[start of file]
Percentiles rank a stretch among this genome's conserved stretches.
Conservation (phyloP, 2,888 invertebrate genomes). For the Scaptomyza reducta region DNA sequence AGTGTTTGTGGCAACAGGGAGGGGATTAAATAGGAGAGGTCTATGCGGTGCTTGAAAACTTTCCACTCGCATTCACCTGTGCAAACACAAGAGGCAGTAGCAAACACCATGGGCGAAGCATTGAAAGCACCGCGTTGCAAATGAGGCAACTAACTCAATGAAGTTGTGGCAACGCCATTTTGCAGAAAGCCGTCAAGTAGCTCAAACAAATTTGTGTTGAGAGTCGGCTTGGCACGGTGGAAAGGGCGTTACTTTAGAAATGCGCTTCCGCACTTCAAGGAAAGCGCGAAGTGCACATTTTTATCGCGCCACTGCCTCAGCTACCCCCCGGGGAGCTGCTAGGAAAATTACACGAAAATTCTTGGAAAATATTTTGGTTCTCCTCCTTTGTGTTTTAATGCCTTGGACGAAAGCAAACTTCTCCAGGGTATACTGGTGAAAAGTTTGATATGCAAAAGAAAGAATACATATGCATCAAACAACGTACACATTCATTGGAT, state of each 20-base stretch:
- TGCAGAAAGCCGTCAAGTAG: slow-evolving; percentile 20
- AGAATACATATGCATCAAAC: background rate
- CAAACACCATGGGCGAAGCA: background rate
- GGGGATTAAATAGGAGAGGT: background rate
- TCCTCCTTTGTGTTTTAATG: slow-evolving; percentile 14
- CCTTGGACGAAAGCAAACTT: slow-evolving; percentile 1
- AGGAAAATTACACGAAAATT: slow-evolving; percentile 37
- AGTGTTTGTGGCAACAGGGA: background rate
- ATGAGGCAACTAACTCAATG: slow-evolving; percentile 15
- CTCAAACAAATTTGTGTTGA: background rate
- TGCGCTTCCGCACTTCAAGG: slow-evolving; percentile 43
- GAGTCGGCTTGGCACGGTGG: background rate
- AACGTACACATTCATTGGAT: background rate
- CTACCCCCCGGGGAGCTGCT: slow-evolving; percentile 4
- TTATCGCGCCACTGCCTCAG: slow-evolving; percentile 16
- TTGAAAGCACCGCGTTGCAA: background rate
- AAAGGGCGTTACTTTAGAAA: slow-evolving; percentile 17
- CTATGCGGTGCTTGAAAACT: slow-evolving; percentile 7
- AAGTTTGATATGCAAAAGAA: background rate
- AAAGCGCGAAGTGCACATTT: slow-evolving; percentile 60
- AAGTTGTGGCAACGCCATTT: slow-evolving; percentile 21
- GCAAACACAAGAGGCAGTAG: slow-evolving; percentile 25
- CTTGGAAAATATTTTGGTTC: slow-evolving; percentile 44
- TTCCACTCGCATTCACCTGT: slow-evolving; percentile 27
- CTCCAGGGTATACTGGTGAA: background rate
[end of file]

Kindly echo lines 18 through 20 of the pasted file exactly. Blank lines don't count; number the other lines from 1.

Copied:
- TTGAAAGCACCGCGTTGCAA: background rate
- AAAGGGCGTTACTTTAGAAA: slow-evolving; percentile 17
- CTATGCGGTGCTTGAAAACT: slow-evolving; percentile 7